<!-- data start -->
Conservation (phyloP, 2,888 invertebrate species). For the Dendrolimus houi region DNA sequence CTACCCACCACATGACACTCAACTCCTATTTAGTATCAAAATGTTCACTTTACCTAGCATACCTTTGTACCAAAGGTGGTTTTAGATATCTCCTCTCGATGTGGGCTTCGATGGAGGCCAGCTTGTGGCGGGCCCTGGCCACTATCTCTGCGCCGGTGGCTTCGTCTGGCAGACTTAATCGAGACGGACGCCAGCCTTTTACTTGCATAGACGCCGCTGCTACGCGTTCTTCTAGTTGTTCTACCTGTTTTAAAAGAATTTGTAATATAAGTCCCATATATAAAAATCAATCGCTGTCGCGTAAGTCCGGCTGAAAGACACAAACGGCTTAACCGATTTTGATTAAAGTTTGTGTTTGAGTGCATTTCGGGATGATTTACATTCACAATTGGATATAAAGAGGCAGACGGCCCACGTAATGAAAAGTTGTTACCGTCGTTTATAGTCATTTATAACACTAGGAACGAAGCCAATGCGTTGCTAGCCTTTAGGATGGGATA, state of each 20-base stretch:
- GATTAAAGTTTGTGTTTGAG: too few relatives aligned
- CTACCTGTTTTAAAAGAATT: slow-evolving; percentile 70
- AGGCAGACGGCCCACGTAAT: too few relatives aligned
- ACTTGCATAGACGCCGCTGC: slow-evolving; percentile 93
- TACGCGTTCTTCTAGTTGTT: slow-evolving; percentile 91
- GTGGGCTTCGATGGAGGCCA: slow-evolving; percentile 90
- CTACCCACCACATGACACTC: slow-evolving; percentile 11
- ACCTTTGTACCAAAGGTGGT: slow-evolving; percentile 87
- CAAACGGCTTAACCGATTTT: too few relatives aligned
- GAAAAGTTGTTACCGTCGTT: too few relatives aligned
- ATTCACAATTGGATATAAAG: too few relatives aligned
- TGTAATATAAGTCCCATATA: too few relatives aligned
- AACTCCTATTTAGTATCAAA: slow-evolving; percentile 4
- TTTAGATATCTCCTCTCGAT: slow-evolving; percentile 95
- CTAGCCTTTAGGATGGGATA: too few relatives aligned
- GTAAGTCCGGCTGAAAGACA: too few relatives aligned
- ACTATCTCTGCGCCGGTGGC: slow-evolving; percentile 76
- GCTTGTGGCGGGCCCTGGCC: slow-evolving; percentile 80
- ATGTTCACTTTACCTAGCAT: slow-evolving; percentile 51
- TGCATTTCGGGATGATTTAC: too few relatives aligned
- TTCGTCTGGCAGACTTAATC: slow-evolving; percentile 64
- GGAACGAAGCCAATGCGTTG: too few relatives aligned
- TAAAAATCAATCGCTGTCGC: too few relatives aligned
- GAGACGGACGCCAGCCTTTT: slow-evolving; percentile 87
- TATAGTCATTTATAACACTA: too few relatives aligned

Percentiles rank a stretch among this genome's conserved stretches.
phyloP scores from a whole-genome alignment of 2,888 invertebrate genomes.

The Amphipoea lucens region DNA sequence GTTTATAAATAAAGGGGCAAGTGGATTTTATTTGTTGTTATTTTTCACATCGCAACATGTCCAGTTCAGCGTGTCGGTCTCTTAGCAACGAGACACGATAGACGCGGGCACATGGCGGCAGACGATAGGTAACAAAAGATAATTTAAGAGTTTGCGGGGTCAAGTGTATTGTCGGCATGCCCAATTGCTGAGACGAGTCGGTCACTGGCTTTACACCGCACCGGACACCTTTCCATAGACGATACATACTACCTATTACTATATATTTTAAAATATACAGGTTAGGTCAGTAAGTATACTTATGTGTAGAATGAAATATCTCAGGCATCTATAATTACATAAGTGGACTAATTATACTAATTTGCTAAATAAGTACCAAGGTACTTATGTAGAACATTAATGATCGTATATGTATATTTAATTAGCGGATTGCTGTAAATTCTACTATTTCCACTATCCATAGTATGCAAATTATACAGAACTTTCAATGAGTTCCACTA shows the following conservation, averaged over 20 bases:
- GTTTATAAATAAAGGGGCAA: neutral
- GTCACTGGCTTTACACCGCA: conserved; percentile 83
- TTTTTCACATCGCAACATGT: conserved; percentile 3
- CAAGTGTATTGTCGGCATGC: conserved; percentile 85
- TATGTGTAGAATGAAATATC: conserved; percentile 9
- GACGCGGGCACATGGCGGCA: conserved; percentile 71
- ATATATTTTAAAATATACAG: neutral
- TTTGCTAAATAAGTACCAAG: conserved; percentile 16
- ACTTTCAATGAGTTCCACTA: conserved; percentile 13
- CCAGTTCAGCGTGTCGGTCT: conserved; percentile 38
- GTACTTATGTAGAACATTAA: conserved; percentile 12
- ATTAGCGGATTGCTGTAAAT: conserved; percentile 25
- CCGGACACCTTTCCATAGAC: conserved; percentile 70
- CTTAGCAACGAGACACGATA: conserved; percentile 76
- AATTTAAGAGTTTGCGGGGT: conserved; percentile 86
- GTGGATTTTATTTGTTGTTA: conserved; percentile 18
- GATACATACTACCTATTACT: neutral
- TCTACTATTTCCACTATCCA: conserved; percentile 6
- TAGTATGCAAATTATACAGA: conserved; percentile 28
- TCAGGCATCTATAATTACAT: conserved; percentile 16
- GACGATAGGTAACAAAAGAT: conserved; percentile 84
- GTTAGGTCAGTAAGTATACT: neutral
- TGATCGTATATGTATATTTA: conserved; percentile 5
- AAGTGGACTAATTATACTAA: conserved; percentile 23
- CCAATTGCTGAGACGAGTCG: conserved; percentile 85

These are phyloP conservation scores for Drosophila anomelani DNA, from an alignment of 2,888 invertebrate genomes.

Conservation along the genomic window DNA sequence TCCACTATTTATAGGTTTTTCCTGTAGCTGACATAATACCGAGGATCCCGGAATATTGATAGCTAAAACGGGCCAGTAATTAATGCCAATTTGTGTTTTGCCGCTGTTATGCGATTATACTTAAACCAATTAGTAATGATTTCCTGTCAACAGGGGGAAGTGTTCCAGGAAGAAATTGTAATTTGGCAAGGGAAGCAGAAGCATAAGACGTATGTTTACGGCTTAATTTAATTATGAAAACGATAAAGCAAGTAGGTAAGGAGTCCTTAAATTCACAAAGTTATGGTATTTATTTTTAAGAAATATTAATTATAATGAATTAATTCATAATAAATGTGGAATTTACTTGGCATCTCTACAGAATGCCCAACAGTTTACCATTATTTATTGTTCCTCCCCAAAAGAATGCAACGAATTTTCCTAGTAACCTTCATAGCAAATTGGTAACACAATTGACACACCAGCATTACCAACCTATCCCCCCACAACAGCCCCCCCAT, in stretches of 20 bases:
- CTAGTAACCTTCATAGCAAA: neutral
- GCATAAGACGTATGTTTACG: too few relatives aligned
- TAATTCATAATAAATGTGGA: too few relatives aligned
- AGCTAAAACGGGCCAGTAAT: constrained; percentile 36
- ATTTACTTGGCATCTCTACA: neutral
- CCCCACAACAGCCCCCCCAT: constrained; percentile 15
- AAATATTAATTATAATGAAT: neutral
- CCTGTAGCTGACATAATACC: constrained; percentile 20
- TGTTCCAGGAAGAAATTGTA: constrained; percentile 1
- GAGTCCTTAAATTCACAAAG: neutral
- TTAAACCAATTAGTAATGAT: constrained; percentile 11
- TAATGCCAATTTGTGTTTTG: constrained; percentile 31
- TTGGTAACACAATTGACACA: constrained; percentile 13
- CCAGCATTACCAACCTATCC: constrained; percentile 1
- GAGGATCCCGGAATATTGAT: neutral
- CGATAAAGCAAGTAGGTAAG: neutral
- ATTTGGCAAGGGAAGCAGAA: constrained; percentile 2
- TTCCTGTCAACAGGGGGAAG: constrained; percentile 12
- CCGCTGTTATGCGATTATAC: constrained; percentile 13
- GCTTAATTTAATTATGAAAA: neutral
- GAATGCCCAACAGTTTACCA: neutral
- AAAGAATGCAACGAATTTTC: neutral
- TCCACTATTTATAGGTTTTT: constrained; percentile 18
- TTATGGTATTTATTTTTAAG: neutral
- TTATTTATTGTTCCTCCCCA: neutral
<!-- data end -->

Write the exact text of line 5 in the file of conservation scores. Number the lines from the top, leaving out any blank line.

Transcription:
- ACTTGCATAGACGCCGCTGC: slow-evolving; percentile 93